I have seen this very vividly, for example, in the eyes of Southern law enforcement officers barring, let us say, the door to the courthouse. There they stand, comrades all, invested with the authority of the community, with helmets, with sticks, with guns, with cattle prods. Facing them are unarmed black people--or, more precisely, they are faced by a group of un- armed people arbitrarily called black, whose color really ranges from the Russian steppes to the Golden Horn, to Zanzibar. In a moment, because he can resolve the situation in no other way, this sheriff, this deputy, this honored American citizen, must begin to club these people down. Some of these people may be related to him by blood; they are assuredly related to the black Mammy of his memory, and the black play- mates of his childhood. And for a moment, therefore, he seems nearly to be pleading with the people facing him not to force him to commit yet another crime and not to make yet deeper that ocean of blood in which his conscience is drenched, in which his man- hood is perishing. The people do not go away, of course; once a people arise, they never go away, a fact which should be included in the Marine hand. book; and the club rises, the blood comes down, and our crimes and our bitterness and our anguish are compounded. Or, one sees it in the eyes of rookie cops in Harlem, who are really among the most terrified people in the world, and who must pretend to themselves that the black mother, the black junkie, the black father, the black child are of a different human species than themselves. They can only deal with their lives and their duties by hiding behind the color curtain. This curtain, indeed, eventually becomes their principal justification for the lives they lead. But it is not only on this level that one sees the extent of our disaster. Not so very long ago, I found myself in Montgomery, with many, many thousands, marching to the Capitol. Much has been written about this march-for example, the Confederate flag was flying from the Capitol dome; the Federalized National Guard, assigned to protect the marchers, wore Confederate flags on their jackets..." "White Man's Guilt"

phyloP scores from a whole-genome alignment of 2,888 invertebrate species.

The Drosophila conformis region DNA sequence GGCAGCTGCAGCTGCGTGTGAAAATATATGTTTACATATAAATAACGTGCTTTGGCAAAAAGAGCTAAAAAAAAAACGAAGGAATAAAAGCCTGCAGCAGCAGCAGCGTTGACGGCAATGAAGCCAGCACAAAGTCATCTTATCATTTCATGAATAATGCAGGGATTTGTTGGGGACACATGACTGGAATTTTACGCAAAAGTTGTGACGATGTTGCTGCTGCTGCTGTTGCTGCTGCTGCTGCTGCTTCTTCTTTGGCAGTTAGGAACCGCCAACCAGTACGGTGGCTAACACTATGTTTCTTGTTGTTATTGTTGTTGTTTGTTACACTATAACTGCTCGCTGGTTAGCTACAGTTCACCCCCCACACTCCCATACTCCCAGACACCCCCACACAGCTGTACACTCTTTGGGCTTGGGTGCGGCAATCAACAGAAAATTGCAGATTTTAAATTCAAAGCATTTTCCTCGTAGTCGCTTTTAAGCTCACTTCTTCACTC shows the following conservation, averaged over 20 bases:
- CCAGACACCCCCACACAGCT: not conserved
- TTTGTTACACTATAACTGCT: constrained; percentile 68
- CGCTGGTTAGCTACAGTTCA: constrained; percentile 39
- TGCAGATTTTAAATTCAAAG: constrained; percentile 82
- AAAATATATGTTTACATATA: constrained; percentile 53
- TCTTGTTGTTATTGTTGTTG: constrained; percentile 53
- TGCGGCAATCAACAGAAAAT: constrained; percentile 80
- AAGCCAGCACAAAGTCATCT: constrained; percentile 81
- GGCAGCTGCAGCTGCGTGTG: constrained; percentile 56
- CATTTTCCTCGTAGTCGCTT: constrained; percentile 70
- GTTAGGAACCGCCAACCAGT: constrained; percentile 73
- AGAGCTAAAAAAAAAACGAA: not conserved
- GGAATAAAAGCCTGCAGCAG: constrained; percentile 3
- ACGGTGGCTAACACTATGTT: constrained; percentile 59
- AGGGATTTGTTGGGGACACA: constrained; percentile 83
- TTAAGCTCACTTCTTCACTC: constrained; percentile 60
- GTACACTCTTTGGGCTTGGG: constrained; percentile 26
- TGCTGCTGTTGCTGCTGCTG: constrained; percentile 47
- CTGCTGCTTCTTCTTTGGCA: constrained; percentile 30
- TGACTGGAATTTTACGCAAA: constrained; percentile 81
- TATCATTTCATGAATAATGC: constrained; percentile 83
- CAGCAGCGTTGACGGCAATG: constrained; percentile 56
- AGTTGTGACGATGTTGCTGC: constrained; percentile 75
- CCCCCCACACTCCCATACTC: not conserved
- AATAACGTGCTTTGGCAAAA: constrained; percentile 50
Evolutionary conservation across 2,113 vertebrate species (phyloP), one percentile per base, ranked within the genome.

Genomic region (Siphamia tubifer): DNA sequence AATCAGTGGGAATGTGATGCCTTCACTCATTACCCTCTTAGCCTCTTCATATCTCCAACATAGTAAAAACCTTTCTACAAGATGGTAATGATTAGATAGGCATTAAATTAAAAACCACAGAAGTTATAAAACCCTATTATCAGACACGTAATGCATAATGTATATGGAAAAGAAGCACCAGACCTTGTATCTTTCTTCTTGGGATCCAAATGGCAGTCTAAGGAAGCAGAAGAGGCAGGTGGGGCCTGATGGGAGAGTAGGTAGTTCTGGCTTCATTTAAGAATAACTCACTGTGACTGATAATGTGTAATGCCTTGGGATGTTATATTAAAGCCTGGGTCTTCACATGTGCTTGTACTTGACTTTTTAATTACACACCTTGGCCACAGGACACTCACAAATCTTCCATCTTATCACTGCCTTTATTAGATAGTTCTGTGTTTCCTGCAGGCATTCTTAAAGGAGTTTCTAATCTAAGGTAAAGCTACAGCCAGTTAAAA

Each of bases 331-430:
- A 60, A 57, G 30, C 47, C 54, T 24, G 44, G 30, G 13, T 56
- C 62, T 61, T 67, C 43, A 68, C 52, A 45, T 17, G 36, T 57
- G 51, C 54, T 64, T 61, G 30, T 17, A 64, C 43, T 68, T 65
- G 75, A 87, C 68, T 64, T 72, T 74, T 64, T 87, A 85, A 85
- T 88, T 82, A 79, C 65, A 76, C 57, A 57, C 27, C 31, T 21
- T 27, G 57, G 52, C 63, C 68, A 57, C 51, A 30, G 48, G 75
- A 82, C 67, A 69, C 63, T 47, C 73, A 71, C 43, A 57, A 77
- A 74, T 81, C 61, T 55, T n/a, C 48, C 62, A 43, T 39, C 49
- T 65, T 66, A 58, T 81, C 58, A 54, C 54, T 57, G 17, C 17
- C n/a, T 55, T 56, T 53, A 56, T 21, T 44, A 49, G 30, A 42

3. Human Rights - “Life is tragic simply because the earth turns and the sun inexorably rises and sets, and one day, for each of us, the sun will go down for the last, last time. Perhaps the whole root of our trouble, the human trouble, is that we will sacrifice all the beauty of our lives, will imprison ourselves in totems, taboos, crosses, blood sacrifices, steeples, mosques, races, armies, flags, nations, in order to deny the fact of death, which is the only fact we have. It seems to me that one ought to rejoice in the fact of death—ought to decide, indeed, to earn one's death by confronting with passion the conundrum of life. One is responsible to life: It is the small beacon in that terrifying darkness from which we come and to which we shall return. One must negotiate this passage as nobly as possible, for the sake of those who are coming after us.” The Fire Next Time"